Mortality, Education, Income, and Inequality Among American Cohorts

Edited by Angus Deaton and Christina Paxson

in Themes in the Economics of Aging

Published by University of Chicago Press

Published in print November 2001 | ISBN: 9780226902845
Published online February 2013 | e-ISBN: 9780226903330 | DOI:
Mortality, Education, Income, and Inequality Among American Cohorts

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This chapter offers some new evidence based on income, income inequality, and mortality data for birth cohorts of Americans observed over the two decades from 1975 to 1995. The chapter is organized as follows. Section 4.2 summarizes and extends a simple model designed to provide a framework for empirical application, and provides a way of thinking about the effects of income and income inequality in a framework in which causality runs from income to health, but where it is not absolute income that matters for health, but income relative to the average of an (unobservable) reference group. Section 4.3 presents the empirical evidence. Higher inequality is associated with lower mortality, a conclusion that comes from negative association of mortality and inequality in the United States in the late 1970s and early 1980s. While it is possible that such a result has some real basis—and there are theoretical mechanisms that could produce it—it is hardly established by these results.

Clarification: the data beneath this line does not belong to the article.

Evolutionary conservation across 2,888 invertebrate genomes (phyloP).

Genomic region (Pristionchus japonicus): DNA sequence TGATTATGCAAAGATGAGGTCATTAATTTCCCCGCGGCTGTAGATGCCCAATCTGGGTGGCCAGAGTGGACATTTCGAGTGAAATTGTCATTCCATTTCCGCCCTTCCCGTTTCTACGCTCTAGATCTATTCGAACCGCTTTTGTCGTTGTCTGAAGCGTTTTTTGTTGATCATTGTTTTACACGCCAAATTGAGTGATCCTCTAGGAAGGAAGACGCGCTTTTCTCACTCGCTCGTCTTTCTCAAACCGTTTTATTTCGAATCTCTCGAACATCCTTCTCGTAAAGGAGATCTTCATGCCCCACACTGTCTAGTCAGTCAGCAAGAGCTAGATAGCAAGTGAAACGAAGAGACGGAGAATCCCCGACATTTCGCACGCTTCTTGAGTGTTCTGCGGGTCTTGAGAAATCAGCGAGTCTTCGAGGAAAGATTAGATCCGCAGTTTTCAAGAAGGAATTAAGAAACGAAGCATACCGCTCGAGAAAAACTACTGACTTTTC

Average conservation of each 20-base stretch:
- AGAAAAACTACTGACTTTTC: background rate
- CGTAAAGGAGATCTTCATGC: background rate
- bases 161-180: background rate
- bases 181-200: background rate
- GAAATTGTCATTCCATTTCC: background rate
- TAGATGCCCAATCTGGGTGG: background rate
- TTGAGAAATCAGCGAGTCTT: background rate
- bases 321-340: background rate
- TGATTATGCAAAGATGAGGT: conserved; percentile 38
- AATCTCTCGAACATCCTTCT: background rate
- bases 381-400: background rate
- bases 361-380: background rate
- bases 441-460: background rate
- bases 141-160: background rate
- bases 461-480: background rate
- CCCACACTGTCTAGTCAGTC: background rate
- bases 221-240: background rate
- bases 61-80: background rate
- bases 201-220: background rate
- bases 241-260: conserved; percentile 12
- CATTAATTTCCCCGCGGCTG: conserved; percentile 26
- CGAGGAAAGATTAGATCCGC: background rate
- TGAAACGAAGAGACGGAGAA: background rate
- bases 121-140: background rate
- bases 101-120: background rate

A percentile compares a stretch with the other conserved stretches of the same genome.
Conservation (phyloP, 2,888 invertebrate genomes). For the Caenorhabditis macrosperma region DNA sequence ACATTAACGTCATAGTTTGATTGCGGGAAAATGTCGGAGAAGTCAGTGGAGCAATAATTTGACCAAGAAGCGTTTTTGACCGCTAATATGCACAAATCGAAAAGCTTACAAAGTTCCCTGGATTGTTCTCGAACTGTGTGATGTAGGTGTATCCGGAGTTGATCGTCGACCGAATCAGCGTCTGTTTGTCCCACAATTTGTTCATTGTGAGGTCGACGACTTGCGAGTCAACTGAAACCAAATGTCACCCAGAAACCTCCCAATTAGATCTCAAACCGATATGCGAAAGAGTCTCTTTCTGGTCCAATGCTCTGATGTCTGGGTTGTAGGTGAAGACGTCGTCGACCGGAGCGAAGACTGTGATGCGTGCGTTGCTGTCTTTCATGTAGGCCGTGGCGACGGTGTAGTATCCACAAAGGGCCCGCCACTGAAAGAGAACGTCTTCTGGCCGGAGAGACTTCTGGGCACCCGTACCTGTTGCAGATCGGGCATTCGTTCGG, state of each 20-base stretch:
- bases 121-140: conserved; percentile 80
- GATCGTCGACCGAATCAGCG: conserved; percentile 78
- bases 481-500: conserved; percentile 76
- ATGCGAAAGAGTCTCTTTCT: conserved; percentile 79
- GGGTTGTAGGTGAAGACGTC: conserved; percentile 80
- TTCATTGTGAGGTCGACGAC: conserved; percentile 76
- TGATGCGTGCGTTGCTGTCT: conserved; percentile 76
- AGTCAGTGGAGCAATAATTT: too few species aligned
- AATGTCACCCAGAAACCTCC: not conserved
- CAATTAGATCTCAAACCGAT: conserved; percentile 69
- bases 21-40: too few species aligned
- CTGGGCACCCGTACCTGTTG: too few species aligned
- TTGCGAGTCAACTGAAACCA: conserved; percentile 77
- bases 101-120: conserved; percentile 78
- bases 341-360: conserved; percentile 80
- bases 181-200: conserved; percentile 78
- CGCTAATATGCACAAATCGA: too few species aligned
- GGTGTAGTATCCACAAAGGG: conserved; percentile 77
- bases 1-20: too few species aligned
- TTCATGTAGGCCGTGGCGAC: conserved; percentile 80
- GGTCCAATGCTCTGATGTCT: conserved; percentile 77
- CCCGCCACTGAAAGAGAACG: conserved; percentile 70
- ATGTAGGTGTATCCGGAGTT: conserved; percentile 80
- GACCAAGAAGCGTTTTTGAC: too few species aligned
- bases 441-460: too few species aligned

Keywords: income; inequality; mortality; birth cohorts

Chapter.  16104 words.  Illustrated.

Subjects: Economics

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